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Question: Let $p$ be a prime. Let $k$ be a commutative ring such that $p=0$ in $k$.

Let $\mathfrak g$ be an abelian $p$-restricted Lie algebra over $k$. In other words, let $\mathfrak g$ be a $k$-module along with a $\mathbb Z$-linear map ${}^{[p]}:\mathfrak g\to\mathfrak g$ (written postfix) that satisfies $\left(\lambda v\right)^{[p]}=\lambda^p v^{[p]}$ for all $\lambda\in k$ and $v\in\mathfrak g$.

Let $U^{[p]}\left(\mathfrak g\right)$ be the restricted universal enveloping algebra of $\mathfrak g$. In other words, let $U^{[p]}\left(\mathfrak g\right)$ be the factor algebra of the symmetric algebra of $\mathfrak g$ modulo the ideal generated by elements of the form $x^p-x^{[p]}$ with $x\in\mathfrak g$. Note that $U^{[p]}\left(\mathfrak g\right)$ is not a graded algebra, but a filtered one.

Does the canonical projection $\otimes \mathfrak g\to\mathrm{Sym}\mathfrak g \to U^{[p]}\left(\mathfrak g\right)$ (where $\otimes \mathfrak g$ means the tensor algebra of $\mathfrak g$) split canonically?

Motivation: If this holds, then it is an analogue of the fact that over a ring $k$ in which $1$, $2$, $3$, ... are invertible (e. g., a field of characteristic $0$), the projection from the tensor algebra to the symmetric algebra of a module splits canonically (the splitting is the symmetrizer).

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up vote 4 down vote accepted

I don't think so. Consider the case which should be the most difficult to split canonically, the case when the $p$'th power map is zero. The automorphism group is then equal to the linear automorphism group of $\mathfrak g$ and I assume further that $k$ is an infinite field and $\mathfrak g$ a finite dimensional vector space. I then interpret "canonical" as saying in particular that a canonical splitting respect the action of the automorphism group, the general linear group of $\mathfrak g$. As the relations in the restricted enveloping algebra are of the form $x^p=0$ everything is graded and the grading can be read off from how scalar multiplication acts. As $k$ is infinite this means that a canonical splitting must be homogeneous. This implies that the map from $\mathrm{Sym}^p\mathfrak g$ onto the degree $p$ part of $U^{[p]}(\mathfrak g)$ must split equivariantly. However, the kernel of this map is the image of $\mathfrak g^{(p)}$ given by the $p$'th power map in the symmetric algebra and it is well-known that that inclusion does not split as a map of representations of the general linear group.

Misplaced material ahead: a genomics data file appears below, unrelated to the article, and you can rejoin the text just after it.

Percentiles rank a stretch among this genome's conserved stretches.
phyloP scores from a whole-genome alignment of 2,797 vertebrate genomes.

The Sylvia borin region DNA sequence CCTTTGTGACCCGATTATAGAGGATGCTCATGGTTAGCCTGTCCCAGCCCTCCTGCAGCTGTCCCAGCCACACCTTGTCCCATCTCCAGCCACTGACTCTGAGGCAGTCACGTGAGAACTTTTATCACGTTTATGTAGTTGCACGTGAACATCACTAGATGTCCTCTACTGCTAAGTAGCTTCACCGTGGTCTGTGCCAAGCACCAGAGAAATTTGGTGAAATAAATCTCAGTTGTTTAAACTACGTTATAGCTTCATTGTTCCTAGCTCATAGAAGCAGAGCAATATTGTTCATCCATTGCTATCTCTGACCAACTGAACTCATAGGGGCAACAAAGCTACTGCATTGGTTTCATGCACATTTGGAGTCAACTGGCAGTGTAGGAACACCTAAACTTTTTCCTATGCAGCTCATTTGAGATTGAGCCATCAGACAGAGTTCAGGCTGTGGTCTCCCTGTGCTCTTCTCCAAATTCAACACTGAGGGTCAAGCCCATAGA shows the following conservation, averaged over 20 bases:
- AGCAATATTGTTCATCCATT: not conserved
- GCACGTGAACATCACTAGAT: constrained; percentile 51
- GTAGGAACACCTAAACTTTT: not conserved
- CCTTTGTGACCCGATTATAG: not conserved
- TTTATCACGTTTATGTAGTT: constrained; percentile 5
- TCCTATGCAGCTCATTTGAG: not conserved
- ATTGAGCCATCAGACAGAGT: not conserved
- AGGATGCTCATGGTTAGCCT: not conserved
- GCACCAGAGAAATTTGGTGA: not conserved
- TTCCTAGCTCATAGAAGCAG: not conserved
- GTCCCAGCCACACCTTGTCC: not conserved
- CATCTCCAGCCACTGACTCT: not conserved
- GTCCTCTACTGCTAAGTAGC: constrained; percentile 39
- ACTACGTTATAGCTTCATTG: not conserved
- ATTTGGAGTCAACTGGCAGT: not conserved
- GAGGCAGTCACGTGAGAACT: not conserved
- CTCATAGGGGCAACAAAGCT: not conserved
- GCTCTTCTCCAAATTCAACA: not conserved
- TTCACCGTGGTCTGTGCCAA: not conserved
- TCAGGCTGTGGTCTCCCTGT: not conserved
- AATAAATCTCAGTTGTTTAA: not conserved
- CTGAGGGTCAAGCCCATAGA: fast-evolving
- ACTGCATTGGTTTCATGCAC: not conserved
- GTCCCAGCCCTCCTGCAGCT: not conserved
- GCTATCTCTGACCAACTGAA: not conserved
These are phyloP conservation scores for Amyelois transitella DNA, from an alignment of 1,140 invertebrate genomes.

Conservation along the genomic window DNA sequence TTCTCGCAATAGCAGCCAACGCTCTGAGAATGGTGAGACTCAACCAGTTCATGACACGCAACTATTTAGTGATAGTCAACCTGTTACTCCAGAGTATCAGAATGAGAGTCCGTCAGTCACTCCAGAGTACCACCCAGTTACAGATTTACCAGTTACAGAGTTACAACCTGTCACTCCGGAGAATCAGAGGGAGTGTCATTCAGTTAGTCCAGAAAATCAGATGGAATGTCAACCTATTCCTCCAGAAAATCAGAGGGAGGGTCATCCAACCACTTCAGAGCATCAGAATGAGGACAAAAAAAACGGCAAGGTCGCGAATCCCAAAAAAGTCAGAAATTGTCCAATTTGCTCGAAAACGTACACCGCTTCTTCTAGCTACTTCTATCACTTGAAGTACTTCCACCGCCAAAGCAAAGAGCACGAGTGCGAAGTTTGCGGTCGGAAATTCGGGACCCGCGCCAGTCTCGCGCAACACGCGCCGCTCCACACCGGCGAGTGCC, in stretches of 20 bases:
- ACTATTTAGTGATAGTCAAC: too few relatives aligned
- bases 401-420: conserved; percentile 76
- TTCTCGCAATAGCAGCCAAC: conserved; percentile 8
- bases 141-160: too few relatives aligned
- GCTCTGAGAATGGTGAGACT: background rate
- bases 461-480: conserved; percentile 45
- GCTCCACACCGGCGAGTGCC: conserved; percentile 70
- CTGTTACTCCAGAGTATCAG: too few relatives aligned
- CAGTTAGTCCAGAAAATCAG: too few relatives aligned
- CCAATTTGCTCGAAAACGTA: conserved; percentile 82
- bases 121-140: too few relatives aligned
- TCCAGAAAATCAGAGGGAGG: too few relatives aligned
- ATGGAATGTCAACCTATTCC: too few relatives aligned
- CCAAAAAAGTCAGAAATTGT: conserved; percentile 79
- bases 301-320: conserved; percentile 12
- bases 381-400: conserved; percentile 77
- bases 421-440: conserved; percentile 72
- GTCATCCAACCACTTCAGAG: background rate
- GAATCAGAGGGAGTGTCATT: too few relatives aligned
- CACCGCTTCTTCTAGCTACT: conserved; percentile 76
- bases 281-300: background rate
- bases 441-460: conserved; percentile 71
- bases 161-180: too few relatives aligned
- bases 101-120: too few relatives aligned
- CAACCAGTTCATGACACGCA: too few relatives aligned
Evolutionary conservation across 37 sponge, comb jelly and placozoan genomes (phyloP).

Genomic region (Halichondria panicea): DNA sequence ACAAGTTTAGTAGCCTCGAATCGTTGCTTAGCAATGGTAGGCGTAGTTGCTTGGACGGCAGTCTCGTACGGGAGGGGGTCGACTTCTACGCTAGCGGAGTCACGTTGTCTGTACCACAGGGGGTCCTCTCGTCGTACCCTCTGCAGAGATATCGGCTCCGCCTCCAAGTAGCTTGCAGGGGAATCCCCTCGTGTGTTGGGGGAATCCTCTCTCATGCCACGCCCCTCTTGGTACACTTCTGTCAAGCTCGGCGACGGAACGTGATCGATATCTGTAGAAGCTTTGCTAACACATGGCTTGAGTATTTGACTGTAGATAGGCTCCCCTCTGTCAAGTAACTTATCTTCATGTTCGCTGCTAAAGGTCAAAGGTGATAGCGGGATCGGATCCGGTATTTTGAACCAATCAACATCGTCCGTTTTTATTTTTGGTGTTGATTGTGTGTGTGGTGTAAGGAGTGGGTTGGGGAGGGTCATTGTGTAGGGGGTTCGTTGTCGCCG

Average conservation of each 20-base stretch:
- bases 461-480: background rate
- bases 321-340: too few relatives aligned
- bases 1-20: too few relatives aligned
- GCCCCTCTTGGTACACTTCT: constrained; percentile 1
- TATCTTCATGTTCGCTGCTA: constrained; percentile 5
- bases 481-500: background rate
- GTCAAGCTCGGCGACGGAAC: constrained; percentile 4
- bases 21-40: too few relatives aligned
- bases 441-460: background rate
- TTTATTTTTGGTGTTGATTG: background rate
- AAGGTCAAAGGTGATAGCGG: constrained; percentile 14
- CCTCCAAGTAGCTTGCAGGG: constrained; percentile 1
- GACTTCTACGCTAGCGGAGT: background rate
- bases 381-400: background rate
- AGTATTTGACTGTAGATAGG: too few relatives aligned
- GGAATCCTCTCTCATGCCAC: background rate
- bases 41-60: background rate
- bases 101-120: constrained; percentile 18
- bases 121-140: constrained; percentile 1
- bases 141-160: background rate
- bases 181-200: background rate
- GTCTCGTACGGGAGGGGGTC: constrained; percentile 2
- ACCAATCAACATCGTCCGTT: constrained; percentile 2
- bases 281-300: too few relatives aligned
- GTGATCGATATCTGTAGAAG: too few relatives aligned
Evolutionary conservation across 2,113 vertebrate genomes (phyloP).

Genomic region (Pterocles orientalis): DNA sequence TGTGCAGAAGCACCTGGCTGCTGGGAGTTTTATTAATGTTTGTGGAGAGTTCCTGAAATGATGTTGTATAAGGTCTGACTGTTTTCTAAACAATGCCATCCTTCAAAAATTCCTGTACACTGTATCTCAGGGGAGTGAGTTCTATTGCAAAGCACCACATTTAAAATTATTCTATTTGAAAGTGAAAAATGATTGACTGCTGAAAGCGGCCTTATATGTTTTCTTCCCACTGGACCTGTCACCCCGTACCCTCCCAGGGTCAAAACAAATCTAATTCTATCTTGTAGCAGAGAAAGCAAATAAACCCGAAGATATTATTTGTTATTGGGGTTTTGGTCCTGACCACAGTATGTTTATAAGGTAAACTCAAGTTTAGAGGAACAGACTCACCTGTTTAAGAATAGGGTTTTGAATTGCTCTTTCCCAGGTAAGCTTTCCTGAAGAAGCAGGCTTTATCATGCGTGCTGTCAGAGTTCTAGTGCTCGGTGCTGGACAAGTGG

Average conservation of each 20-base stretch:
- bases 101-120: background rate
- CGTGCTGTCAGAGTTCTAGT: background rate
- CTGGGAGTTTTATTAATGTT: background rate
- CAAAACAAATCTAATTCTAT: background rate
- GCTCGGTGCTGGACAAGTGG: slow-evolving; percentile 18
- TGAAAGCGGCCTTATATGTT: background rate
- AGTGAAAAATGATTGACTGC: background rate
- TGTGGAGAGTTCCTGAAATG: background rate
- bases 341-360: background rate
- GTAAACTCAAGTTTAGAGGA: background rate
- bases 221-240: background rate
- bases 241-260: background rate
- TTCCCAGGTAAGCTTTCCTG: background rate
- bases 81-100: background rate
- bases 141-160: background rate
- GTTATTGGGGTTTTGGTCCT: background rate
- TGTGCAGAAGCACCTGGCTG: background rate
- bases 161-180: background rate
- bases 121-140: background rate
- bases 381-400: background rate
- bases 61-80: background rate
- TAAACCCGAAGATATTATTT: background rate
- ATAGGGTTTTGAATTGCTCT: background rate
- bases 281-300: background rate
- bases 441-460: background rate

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Nice one! I see that the well-known fact you used in your last sentence was detailed in your answer at mathoverflow.net/questions/15336 . –  darij grinberg Jun 5 '11 at 8:55
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